Different factors can cause cancer, but the rate of cases of cancer, specifically anal cancer in men that is linked to HPV or human papillomavirus, has increased over the years to an alarming rate, raising the question of how HPV and cancer are related, and why it's essential to know it.
According to LiveScience, HPV has now become the most widespread sexually transmitted infection (STI) in the US, which has over 200 strains.
Although most of the time, these viruses pass through the body without showing any symptoms, these can cause certain growths in any part of the body, including in the genitalia. The sizes can vary, but low-risk strains like the HPV-6 and the HPV-11 are benign and do not escalate to any form of cancer.
How Viral Infection Causes Cancer
However, there are HPV strains that can stay longer in the body until our immune system completely fails and unable to overcome it.
If that happens, other cells in our body will be infected, especially the precancerous cells that can be found in our body, including the mouth, cervix, throat, vagina, penis, and anus.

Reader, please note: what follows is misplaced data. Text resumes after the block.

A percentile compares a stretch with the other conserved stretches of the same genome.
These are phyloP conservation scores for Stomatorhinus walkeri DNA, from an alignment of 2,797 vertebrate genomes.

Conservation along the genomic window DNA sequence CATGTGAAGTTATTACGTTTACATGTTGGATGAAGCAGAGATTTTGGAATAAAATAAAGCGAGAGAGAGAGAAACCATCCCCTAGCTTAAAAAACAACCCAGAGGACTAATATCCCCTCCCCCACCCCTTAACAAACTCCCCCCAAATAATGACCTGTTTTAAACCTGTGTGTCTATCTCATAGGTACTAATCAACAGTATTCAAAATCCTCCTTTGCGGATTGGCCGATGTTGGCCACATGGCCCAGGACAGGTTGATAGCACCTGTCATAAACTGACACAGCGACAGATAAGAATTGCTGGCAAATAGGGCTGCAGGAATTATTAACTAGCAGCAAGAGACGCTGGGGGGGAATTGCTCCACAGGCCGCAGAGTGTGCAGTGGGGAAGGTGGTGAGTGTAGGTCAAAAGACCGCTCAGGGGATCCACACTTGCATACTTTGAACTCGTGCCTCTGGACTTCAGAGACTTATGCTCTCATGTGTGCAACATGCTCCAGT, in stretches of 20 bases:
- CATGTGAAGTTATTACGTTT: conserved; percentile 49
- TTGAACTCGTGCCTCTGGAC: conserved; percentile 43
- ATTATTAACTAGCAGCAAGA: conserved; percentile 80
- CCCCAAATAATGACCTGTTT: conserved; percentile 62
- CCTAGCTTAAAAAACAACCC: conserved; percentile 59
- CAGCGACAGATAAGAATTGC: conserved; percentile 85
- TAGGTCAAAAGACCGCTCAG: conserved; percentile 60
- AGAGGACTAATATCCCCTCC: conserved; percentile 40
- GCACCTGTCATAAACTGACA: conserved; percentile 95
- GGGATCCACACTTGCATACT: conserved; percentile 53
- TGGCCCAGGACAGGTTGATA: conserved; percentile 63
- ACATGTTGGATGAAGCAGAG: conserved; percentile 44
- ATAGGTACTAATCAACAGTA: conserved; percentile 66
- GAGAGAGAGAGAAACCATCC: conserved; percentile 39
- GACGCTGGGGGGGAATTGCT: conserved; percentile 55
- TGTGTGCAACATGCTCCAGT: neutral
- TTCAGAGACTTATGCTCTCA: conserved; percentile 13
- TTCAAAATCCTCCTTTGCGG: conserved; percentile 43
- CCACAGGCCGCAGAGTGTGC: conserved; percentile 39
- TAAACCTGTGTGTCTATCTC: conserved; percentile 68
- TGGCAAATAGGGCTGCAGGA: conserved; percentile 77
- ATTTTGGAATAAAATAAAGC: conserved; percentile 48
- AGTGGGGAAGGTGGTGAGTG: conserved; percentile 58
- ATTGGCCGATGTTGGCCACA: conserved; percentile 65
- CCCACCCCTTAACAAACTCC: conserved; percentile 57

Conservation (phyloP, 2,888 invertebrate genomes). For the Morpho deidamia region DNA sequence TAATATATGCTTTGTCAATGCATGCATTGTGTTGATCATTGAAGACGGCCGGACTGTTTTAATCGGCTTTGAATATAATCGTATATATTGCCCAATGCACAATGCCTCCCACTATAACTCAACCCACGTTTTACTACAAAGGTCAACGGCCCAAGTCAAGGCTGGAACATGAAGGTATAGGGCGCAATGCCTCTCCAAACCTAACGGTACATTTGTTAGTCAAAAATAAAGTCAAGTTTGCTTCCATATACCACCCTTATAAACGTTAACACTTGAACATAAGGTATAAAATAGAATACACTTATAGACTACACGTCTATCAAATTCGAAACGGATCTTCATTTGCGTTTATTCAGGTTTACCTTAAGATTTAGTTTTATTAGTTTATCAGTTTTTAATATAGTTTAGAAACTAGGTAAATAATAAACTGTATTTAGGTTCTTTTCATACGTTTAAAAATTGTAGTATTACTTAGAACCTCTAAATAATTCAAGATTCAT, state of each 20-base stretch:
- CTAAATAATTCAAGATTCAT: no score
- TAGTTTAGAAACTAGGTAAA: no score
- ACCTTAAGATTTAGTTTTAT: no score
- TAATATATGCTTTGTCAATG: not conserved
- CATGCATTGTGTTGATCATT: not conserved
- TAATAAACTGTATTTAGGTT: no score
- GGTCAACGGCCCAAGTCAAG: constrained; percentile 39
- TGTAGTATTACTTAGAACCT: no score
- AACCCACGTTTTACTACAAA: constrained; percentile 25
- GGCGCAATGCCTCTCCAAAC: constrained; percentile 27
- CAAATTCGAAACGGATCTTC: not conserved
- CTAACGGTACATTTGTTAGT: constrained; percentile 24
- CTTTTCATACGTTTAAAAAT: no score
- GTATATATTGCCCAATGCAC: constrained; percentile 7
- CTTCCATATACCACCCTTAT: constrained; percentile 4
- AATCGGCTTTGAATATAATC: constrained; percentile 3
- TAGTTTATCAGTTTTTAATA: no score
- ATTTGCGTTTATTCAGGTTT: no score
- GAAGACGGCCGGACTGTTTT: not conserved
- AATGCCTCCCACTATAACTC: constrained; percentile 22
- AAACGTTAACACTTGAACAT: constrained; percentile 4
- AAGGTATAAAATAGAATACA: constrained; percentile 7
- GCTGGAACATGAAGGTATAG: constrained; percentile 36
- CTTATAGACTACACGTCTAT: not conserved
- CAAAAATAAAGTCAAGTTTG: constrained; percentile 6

Currently, 13 known high-risk HPV strains can cause cervical cancer, plus more that can lead to other kinds of cancer-related health issues.
Increase of HPV-Related Cancer Cases
Based on the data gathered by the Centers for Disease Control and Prevention (CDCP) from 2012 to 2016 in the United States, around 44,000 cases of cancer each year are HPV related, with 25,000 cases concerning women and 19,000 on men.
Additionally, the Journal of the National Cancer Institute has also published a new study this Tuesday, November 19, that shows that there is a rise in anal cancer in men for 15 years from 2001 to 2016.
There were an estimated 69,000 cases, while a staggering number of 12,000 deaths have occurred during the period.
Most alarming of all is that 91% of these cases were linked to HPV.
Lack of Awareness
Sadly, there is still a considerable number of the adult population that is unaware of the connection. Researchers have conducted a study where they asked 6,200 adults around the US about their knowledge of HPV and its relation to cancer.
Although there is a good number of young people aged 18 to 26 who knew HPV could cause cancer, 70% of adults in all age group are not aware.
For now, the best prevention is to get an HPV vaccination, which can be given to young boys and girls from ages 9 to 12.